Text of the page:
Passionate techies and entrepreneurs from Pakistan and abroad converged in Peshawar, Pakistan to share knowledge, build skills, and accelerate the growth of KP’s emerging tech industry.
Over two days, the Digital Youth Summit (DYS) supported over 5,000 young attendees through sharing experiences by industry experts and conducting hands-on training. It’s a part of an ambitious drive to create digital jobs underpinned by Pakistan’s first provincial Digital Strategy through a series of programs and investments. Unveiled last year, the strategy maps out and provides resources on improving access, training, and implementation of digital technology to build skills and create 75,000 digital jobs in Khyber Pakhtunkhwa (KP) Province.
DYS grew out of an idea of bringing together the next generation of digital innovators in 2014 to educate and inspire youth in a conflicted-affected region in which 50% of people are age 30 or younger. With a lack of infrastructure and an anemic private sector, the World Bank and KP government identified the digital economy as an avenue for job creation, as internet connectivity has been increasing through the prevalence of mobile broadband and devices. Specifically, digital freelancing, entrepreneurship and business processing were identified as opportunities to expand opportunities and prosperity for both women and men.
“The market for digital entrepreneurship, a multi-billion-dollar industry, growing at a rapid rate and is thirsty for young talent. With creativity and passion, you can be at the forefront of change. I hope you will be in the driver’s seat of this exciting future,” said Melinda Good, World Bank Operations Manager for Pakistan at the opening.
The youth of KP have seized this opportunity with enthusiasm, including 14-year old Hafsa Khan, who received training on computer programming through the KP IT Board’s early-age programming for 7th to 9th graders. She confidently presented her application, which was designed to help her younger brother understand human physiology to an audience of over 1,000 people.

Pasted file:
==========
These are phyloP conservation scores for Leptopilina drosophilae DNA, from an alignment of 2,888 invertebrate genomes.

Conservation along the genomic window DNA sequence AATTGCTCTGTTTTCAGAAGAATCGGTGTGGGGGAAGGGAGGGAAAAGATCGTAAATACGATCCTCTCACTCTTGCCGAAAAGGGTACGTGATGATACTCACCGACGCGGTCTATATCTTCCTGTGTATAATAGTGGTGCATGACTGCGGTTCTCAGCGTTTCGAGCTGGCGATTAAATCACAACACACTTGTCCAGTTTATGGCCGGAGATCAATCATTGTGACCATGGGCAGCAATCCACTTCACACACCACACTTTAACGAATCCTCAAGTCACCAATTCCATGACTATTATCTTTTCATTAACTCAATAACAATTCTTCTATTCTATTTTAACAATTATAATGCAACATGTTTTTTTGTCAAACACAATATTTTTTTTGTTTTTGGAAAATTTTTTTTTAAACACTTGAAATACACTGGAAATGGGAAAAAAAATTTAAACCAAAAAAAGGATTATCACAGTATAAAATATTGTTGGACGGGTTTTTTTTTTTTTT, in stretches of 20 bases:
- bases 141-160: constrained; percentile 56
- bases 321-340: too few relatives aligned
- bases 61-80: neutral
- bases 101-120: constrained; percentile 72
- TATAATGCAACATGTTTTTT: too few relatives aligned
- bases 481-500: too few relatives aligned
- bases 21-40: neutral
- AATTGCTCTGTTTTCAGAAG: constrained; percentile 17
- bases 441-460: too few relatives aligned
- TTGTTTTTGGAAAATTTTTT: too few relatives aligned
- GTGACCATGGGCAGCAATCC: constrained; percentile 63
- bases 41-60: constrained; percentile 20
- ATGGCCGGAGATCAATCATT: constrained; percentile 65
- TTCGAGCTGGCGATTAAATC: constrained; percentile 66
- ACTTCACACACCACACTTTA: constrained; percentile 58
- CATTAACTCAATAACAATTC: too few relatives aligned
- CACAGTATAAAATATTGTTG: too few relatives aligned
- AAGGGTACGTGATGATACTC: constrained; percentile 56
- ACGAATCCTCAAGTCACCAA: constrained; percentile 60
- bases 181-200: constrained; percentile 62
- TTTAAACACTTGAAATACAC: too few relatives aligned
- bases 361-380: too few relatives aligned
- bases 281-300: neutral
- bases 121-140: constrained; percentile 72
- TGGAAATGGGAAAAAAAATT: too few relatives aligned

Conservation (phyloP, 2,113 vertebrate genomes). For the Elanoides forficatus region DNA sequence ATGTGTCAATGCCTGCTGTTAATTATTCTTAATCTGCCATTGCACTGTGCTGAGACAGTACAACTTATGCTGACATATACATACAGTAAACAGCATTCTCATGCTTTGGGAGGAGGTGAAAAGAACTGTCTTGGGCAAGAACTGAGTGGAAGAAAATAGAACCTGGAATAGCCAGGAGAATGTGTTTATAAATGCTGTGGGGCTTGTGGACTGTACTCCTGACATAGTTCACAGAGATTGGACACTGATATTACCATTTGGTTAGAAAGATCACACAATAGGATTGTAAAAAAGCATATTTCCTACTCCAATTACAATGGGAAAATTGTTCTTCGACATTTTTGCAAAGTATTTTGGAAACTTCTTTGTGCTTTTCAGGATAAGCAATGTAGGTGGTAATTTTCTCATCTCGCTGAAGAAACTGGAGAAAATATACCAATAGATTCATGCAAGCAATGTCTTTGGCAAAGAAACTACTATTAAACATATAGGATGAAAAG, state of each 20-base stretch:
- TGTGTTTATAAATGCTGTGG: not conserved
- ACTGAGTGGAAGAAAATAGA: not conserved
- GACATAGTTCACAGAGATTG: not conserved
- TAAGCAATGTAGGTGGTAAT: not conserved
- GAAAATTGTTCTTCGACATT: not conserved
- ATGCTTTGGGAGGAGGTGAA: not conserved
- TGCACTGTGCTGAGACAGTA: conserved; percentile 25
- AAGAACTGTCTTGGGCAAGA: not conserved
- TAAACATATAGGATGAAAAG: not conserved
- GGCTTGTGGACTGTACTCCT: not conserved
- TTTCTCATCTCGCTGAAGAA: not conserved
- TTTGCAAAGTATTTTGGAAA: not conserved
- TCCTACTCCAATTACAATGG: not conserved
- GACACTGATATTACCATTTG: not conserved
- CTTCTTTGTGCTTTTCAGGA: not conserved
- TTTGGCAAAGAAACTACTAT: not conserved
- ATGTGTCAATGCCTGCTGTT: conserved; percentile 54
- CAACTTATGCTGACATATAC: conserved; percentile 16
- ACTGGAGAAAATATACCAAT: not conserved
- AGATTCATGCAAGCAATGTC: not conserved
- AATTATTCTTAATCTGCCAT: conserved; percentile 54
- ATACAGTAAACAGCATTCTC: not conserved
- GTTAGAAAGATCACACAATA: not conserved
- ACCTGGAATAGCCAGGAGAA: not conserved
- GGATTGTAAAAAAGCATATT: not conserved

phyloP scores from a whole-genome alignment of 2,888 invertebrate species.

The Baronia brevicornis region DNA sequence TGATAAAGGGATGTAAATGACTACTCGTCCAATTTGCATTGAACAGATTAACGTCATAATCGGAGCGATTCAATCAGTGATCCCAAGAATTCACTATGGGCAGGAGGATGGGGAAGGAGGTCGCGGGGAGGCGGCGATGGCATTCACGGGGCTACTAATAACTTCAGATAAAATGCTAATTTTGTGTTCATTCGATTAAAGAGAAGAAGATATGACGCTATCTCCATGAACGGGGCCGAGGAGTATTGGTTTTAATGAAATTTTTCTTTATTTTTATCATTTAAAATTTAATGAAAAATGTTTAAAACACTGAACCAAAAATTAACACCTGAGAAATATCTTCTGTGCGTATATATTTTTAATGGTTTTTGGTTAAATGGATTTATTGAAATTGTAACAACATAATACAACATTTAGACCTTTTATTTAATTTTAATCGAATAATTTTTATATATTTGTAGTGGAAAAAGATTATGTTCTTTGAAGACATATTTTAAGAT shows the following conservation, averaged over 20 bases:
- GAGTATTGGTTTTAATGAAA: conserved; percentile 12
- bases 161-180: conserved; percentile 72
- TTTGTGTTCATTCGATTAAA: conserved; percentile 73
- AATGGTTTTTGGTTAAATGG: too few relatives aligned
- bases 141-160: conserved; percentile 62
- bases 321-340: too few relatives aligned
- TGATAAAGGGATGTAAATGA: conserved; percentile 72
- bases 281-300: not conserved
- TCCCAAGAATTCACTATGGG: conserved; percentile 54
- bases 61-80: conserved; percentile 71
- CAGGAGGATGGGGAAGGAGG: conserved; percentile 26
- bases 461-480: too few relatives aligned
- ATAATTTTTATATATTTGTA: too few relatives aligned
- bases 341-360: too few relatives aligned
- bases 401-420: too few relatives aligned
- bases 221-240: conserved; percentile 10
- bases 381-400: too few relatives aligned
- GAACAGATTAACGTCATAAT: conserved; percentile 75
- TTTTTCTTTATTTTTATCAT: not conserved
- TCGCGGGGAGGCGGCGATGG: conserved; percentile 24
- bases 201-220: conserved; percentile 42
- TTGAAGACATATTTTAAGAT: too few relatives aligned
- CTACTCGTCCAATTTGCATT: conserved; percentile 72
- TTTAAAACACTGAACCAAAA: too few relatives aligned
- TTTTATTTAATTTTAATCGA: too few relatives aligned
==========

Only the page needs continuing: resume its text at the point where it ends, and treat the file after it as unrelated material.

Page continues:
DYS has increasingly brought in greater international expertise, local and international partners, as well as higher visibility and sophistication to keep pace with rising skills and expectations. DYS 2018 featured a lineup of speakers including as Jamal Khan (CEO of Arpatech), Muneeb Maayr (CEO of Bykea), Rabeel Warraich (CEO of Sarmayacar), Asra Nadeem (Program Manager of Draper University), and Aurelie Salvaire (Founder of Shiftbalance).
Panel discussions explored topics like what investors look for and what needs to be done to promote universal internet access and whether Pakistan would ever witness the emergence of a tech unicorn. World Bank Communications staff Alex Ferguson and Elena Karaban led a session on Fake News in the Digital Age followed by a rich discussion on implications for information sharing. Huma Zafar from the World Bank also presented a vision of Pakistan at 100 – a prosperous country in 2047 and what it will take to achieve this goal. As before, there were many side sessions and workshops in areas like Android development, blockchain, e-commerce, artificial intelligence, and machine learning. Local youth also showcased their talents through the battle of the bands and makerspace at the DYS Expo hall.
The World Bank has been providing technical and financial assistance to the KPITB since 2013, through helping develop the Digital KP strategy and mobilizing resources to help implement projects with the KPIT Board. These include the Youth Employment Program which will train over 40,000 graduates and the Durshal co-working and incubation spaces, as well as the development of outsourcing as a driver of job growth. Several burgeoning local firms have grown to become successful job creating ventures with clients across Pakistan. Their ability to create and promote high quality content helped propel DYS to becoming the most talked about topic on social media in Pakistan over the two days.
DYS also hosted a session with the outsourcing industry to showcase new initiatives being planned in KP—most notably the Business Process Outsourcing (BPO) (outsourcing) ready spaces in Peshawar, and Pakistan Digital City, an outsourcing facility planned in Haripur that will accommodate around 5,000 outsourcing jobs. The session was coordinated with the Pakistan Software Houses Association for IT and ITES (P@SHA), to ensure that the initiatives align with industry needs. Both the BPO ready spaces and Pakistan Digital City are being supported by World Bank funding and technical assistance.
Speakers and participants expressed great enthusiasm about digital opportunity and optimism about the future of KP. Investors stand ready to invest in KP and student Syed Ahmad Ali Shah echoed the spirit of the summit. “I learned and experienced a lot at DYS. It opened my mind and helped me realize what I want to do in the future.”
This year’s summit is organized by the KP IT Board and the World Bank Group and is accelerated by Jazz, with strategic partnership provided by the Multi-Donor Trust Fund for KP, FATA and Balochistan and UNDP, and sponsored by BERA, City University, COMSTATS, the Kyber Pakhtunkhwa Economic Zones Development & Management Company, Gloria Jeans Coffee, Codematics, and the Peshawar Development Authority.